On August 12, 1981, IBM made history with the launch of their IBM PC. It was the personal computer that helped to define a generation.
Yes, the IBM PC is now Constitutionally eligible to run for President!
When the company introduced their first “tiny” desktop computer, it offered no internal hard drive and a choice between 16kb and 64kb of RAM — that’s kb, as in kilobytes.
Customers initially had the option of buying a model with either one or two 5-1/4″ floppy disk drives, and they would boot software and save files by repeatedly inserting and removing those disks.
Despite those limitations, IBM’s PC was a tremendous success that set-up a battle against Apple for dominance of the home computing market.
“Within two years of its introduction, the IBM PC overtook the Apple II as the best-selling PC. By 1985, IBM’s PC division had grown to 10,000 people and was grossing $4.5 billion a year,” wrote Kevin Maney in his book Making the World Work Better. “As the power of computing dispersed into the hands of individuals, computing changed profoundly. Computing kept moving inexorably outward, from the experts to the masses.”
The Operating System
The IBM PC was also the first computer to ship with Microsoft’s PC-DOS.
One of the biggest changes for IBM in entering the personal computer market was that they didn’t build and develop everything in-house, as had been the company’s common practice. Instead, IBM created standards and outsourced many elements, even the operating system.
Microsoft licensed and later acquired DOS, which stood for Disk Operating System, from a small company called Seattle Computer Products. The Microsoft team quickly adapted it to run on the IBM PC and an empire was born.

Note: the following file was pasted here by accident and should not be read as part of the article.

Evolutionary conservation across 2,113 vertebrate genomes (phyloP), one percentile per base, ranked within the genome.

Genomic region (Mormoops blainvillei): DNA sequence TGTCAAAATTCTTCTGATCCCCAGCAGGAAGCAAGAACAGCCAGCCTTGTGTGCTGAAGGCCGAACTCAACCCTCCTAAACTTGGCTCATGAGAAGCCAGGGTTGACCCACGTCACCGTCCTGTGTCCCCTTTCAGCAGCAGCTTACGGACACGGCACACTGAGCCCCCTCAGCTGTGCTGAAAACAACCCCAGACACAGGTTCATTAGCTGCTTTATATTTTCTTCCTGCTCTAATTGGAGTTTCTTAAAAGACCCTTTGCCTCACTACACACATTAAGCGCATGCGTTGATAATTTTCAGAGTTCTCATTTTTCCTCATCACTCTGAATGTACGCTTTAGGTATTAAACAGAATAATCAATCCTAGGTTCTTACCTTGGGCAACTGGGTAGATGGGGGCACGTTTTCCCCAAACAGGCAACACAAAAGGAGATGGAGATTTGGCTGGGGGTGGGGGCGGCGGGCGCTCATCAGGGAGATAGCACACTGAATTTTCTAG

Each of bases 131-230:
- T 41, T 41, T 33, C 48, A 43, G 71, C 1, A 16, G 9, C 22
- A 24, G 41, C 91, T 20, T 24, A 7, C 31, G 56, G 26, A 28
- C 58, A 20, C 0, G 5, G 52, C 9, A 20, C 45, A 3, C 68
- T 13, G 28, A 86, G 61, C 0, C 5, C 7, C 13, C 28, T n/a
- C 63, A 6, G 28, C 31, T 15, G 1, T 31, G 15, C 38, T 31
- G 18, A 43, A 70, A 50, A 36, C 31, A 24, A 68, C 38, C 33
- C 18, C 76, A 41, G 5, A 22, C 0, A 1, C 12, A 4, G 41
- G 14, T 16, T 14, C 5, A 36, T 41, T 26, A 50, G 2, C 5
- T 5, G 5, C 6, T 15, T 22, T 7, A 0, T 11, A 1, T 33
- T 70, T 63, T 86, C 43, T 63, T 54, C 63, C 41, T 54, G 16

A decade later, IBM compatible PCs running Microsoft operating systems had captured more than a 90% share of the market.
A Pricey Proposition
Despite possessing the computing power of a modern day pocket calculator, the IBM PC was priced starting at $1,500.
A more fully-featured configuration, including a printer and other peripherals, would sell for closer to $4,500.
In 2016 money, that translates the prices to a range of between $4,000 and $12,000.
“Two decades earlier, an IBM computer often cost as much as $9 million and required an air-conditioned quarter-acre of space and a staff of 60 people to keep it fully loaded with instructions,” notes the company.
At launch, it was reported that 40,000 orders were taken. Some people were forced to wait months while the company’s supply caught up with demand.
Ultimately, more than 200,000 of the PCs were sold within the first year and stores were soon flooded with so-called “PC clones” built by companies like Packard Bell, Compaq, and Dell.
Despite their woefully limited computing power, some IBM PCs were still being used by the National Weather Service to process data as recently as a few years ago.